Seven-year-old Thang Muan’s family can’t wait for the day when he can walk into church with them holding their hands.
He lives with a form of leukodystrophy, a genetic condition that impacts the brain, and the therapy team at Novita’s Parafield Gardens hub is supporting him to achieve important life goals such as feeding himself, communicating with others, and improving his mobility.
Thang Muan’s progress has been so impressive that occupational therapist Rebecca Appleby last year nominated him for a Novita Achievement Award. Rebecca’s nomination read:
“…He has a diagnosis of Hypomyelinating Leukodystrophy and has made fantastic progress in his self-care and mobility goals. He is working hard at being able to feed himself and to walk using his walker. Thang Muan brightens up the life of everyone around him and works hard even when things are very tricky for him…”
Rebecca says she nominated Thang Muan for the 2021 President’s Achievement Award because he is a joy to work with.
“He is very persistent and motivated to do things, and he is always keen to try new activities and learn new things. He persists even when the tasks and activities are hard, and he is making real progress in many areas because he is so motivated,” says Rebecca.
Thang Muan and his family’s story is remarkable. He was born in Malaysia while the family were refugees from Myanmar, and they found their way to Australia in 2019. Thang Muan lives with his mother and father, his two brothers, and a sister. The family is currently building a new house.
“He has such a lovely and supportive family, and they have come through a lot to get to where they are today. They give Thang Muan so much support and really want the best for him,” says Rebecca.
“He has such an infectious smile. He doesn’t use any verbal words, but you can always tell what he wants, and he is always very expressive – and he loves having a good laugh.”
Rebecca says Thang Muan’s family have some specific goals that they are keen for him to achieve, with the support of the Parafield Gardens team.
“He has quite a big support team at the Parafield Gardens hub including occupational therapy, speech pathology, physiotherapy, a social worker, and he also has support for the equipment he needs, such as his wheelchair and walker,” she says.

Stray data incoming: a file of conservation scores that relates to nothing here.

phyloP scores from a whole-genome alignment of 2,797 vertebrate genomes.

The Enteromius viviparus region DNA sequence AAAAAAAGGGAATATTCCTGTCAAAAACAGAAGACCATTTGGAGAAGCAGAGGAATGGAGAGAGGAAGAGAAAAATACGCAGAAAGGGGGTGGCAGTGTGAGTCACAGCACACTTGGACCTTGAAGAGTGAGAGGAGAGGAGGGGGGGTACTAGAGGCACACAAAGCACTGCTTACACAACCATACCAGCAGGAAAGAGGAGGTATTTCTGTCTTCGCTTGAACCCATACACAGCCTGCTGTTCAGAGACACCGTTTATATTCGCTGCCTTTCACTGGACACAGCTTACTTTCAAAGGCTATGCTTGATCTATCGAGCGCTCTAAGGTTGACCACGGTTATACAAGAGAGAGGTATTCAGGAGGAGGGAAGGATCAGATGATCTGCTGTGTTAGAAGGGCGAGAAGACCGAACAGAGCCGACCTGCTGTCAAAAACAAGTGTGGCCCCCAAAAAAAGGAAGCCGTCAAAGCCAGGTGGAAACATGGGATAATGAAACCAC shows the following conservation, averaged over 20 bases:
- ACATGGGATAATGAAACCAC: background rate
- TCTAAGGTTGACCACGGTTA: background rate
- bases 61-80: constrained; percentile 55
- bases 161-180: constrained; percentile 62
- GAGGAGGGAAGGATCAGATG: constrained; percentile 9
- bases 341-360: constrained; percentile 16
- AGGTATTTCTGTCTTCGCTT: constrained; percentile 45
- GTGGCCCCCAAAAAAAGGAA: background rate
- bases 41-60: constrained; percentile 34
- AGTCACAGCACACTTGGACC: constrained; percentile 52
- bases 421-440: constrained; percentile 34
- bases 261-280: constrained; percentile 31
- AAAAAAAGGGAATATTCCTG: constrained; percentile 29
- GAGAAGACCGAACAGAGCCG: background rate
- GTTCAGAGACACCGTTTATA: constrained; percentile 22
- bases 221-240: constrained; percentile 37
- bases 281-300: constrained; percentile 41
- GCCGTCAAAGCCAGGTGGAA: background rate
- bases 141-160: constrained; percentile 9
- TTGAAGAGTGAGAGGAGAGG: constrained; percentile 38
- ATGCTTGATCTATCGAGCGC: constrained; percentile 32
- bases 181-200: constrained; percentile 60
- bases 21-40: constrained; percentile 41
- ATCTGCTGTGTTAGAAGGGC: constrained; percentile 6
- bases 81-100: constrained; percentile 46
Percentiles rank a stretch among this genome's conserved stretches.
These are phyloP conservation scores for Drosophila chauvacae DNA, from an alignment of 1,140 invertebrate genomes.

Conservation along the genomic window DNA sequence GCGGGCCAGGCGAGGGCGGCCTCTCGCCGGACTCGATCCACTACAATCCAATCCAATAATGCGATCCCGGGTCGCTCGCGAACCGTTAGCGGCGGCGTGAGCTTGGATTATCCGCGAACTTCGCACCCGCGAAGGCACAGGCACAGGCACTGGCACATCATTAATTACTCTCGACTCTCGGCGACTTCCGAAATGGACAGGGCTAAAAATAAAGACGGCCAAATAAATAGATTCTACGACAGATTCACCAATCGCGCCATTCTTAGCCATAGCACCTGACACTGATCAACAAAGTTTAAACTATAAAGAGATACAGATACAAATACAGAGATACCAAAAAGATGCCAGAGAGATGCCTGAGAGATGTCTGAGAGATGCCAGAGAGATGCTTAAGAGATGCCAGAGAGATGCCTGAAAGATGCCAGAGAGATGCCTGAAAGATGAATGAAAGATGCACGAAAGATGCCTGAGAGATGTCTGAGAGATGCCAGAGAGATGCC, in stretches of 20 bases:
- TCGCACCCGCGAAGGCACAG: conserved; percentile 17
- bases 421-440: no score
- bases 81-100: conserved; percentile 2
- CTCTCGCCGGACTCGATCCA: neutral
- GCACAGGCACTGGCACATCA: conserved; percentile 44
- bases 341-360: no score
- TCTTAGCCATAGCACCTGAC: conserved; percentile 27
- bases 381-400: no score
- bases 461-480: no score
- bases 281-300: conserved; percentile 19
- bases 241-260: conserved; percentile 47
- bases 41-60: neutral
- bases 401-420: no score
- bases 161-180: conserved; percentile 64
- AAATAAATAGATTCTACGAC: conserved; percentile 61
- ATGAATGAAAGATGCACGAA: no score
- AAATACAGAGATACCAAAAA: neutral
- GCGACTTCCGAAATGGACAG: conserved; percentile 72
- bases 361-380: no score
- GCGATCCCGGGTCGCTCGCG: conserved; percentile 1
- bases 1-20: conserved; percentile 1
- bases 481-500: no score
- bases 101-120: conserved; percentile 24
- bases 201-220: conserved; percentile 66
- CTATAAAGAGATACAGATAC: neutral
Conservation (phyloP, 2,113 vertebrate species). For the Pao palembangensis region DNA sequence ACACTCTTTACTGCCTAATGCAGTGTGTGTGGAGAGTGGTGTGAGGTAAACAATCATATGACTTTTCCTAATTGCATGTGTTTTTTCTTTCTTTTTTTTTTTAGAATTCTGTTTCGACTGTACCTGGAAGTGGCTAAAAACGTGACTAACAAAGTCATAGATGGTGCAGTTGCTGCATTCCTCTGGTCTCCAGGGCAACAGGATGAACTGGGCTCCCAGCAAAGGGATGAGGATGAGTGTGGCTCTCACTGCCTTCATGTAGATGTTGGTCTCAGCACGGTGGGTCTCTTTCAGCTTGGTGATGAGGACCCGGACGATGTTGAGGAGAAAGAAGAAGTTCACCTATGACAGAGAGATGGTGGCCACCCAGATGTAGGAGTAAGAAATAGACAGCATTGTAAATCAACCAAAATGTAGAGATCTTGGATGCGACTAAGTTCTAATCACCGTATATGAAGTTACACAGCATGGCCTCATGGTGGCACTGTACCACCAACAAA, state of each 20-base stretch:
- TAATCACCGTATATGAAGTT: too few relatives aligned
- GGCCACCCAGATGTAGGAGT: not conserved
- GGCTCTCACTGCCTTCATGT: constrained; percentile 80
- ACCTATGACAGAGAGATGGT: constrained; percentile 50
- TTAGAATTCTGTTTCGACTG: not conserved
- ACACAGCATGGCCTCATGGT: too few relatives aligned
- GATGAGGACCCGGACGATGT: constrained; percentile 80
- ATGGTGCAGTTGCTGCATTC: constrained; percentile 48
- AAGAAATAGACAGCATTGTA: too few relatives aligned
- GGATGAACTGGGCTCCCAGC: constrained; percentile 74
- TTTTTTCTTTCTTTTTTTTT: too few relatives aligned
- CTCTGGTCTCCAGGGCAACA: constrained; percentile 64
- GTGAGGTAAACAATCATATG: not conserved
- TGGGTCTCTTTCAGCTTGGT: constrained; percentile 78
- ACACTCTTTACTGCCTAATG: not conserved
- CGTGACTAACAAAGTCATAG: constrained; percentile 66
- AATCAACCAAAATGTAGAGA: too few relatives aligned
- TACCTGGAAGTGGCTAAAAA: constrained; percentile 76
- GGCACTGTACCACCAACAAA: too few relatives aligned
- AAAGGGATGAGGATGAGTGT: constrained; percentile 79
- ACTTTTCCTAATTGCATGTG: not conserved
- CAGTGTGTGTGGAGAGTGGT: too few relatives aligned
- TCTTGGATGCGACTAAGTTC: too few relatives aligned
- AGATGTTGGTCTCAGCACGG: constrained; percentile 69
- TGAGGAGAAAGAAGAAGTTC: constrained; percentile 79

“He sees us quite regularly – he’ll receive at least one of our therapy services most weeks, and we will visit him at his school and at home with his family. He also participates in intensive school holiday therapy programs, which means he will come into the hub for a full week to work on his functional goals.
“Among the family’s goals for Thang Muan are being able to feed himself using a spoon and a fork, and he is also learning to become a switch user so he can communicate with others.
“He has such a good understanding of language, both English and Tedim Chin, and is an excellent story-teller. It’s about giving him the right tools to be able to communicate socially.
“Thang Muan is also working on his mobility, including walking with support. He uses a walker at school, and at home his family would like him to be able to stand and walk short distances while they’re holding his hands. They have particularly identified that it is important for Thang Muan to be able to walk into church with the family.”
“He loves his school and gets along very well with his classmates and teachers. Thang Muan loves to learn, play in the sandpit at recess, and play with his teachers and friends.”
The Parafield Gardens team is excited about the progress Thang Muan continues to make.
“Thang Muan is also well supported by assistive technology. He has supportive seating options that allow him to independently sit up at the table and on the floor, a manual wheelchair, walker and AFOs to support his mobility, and a shower chair that allows him to sit on his own in the shower. He also has special cutlery to help him achieve his goal of feeding himself,” says Rebecca.
“We have also provided support to ensure he has appropriate seating and equipment at his school.
“Thang Muan also uses assistive technology to communicate. He currently has an iPad with ProloQuo2Go but is learning to use switching to operate a communication system and participate in activities like games and Youtube.
“Having all of those supports in place is enabling him to do the things he wants to do and participate with his peers and family in daily life. He is making excellent progress in all his motor skills, such as using his hands and communicating effectively, as well as taking more steps with his hands held and in his walker.”